How the omnichannel shopping experience is connected through mobile

Omnichannel Commerce

Just as the Internet revolutionized the commerce landscape, mobile devices are set to do the same to the omnichannel shopping experience. While online and brick-and-mortar stores are still the primary place of purchase for many customers, smartphones and tablets are playing an increasingly larger role in the shopping process, whether consumers are reading reviews of items while in-store or looking up the locations of nearby locations. This is why the digital experience, particularly involving mobile devices, has become so important in recent years.

Just half a decade ago, smartphones were considered to be the tools of businesspeople – the BlackBerry was often associated with top-level executives, helping them write emails and stay in touch with their employer even when they were out of the office. However, mobile devices have quickly transitioned into consumer-grade technology, and now nearly every household is home to multiple mobile devices from tablets to smartphones. More importantly, as mobile devices continue to become less expensive, the barrier for entry is getting lower and lower – gadgets that were once the playthings of C-level executives are now becoming commonplace, even in developing regions. Consumers all over the world are shopping with handheld devices.

A recent white paper published by Innovative Retail Technologies noted how pervasive mobile technology truly is in modern eCommerce around the globe. For example, in May 2015 alone, European mobile commerce sales were up 48 percent. Meanwhile in China, Alibaba reported that mobile devices accounted for 42 percent of total business in the Chinese marketplace, a 36 percent rate of growth from the third quarter of 2014. In North America, Walmart reported that 70 percent of orders from the retailer’s digital business involved mobile channels. This just goes to show how vital mobile has already become to the online landscape, and illustrates some of the growth the channel has seen in recent times.

Just as the Internet revolutionized the commerce landscape, mobile devices are set to do the same to the omnichannel shopping experience.

Making mobile a priority

While many retailers have taken great strides toward making mobile a part of their seamless omnichannel shopping experience, there is no denying that many merchants have not taken that step. Some have made only half-hearted efforts, for example by making a version of their website that is suitable for smartphones’ smaller screens. Others have taken no steps and are actively losing sales every time customers try to access their online stores from a mobile device.

This is no longer enough. As the Innovative Retail Technologies white paper suggested, mobile is now the “digital glue” that ties the shopping experience together, particularly when it comes to transitioning from channel to channel. People use mobile to inform their shopping decisions, whether by checking inventory levels at nearby stores to see if an item is in stock, comparing prices in-store or quickly finding coupons as they wait in line.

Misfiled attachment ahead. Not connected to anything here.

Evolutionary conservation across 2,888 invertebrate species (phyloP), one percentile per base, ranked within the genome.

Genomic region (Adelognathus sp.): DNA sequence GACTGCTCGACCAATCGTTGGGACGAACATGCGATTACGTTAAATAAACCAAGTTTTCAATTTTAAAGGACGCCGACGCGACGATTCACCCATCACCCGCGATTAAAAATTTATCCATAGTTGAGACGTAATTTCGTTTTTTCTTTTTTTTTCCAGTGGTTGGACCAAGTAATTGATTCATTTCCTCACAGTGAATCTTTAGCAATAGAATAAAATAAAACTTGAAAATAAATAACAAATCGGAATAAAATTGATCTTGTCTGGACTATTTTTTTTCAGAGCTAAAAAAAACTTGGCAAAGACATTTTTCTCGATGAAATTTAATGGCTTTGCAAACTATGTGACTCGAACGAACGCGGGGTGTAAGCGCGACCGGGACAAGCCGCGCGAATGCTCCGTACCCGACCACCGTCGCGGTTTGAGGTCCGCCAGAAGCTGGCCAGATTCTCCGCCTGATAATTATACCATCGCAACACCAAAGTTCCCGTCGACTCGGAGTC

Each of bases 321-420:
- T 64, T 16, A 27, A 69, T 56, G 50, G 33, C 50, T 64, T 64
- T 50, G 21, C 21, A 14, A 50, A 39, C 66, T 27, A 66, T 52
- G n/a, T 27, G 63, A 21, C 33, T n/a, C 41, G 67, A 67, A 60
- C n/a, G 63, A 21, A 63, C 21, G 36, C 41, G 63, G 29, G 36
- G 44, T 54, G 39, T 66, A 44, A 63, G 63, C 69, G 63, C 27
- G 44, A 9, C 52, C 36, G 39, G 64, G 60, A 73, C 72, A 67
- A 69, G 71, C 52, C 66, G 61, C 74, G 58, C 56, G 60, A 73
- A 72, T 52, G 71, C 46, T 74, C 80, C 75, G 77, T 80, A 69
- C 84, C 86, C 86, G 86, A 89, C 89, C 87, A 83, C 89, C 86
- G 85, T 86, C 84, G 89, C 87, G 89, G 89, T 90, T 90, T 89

Implementing mobile devices throughout the shopping experience

For retailers, that means mobile is more than a shopping channel. An effective mobile strategy no longer ends at creating a bite-sized website designed for smaller screens, or developing an app that acts essentially as a mobile site. Mobile devices need to be incorporated into every facet of the shopping experience. Creating mobile-friendly apps and websites is only the first step. Shopping apps must be more than digital catalogs – they need to engage the user and take advantage of the tactile nature of mobile devices. The approach will differ depending on the retailer, but offering fun activities such as mixing and matching outfits by dragging and dropping available products is just one way for merchants to create unique mobile shopping experiences.

Smartphones and tablets, however, are not just tools for shopping and researching. They play pivotal roles inside the store as well, should retailers choose to incorporate them in that way. For example, beacons are one popular technology cropping up at many retail locations today. Beacons will transmit messages to customers as they walk down the aisles, or as they walk past the store on the street. These messages can be used to notify customer of specials or simply to send them messages designed to garner interest in product and service offerings.

Mobile devices can be incorporated into the shopping experience in other ways, too. For example, retailers could integrate mobile payments and loyalty programs into their apps. This promotes greater flexibility at the point of sale, allowing shoppers to pay for goods however they want. Mobile loyalty programs are also effective because people can easily redeem and collect rewards – they do not have to worry about forgetting cards at home, since they will generally have their phones on them.

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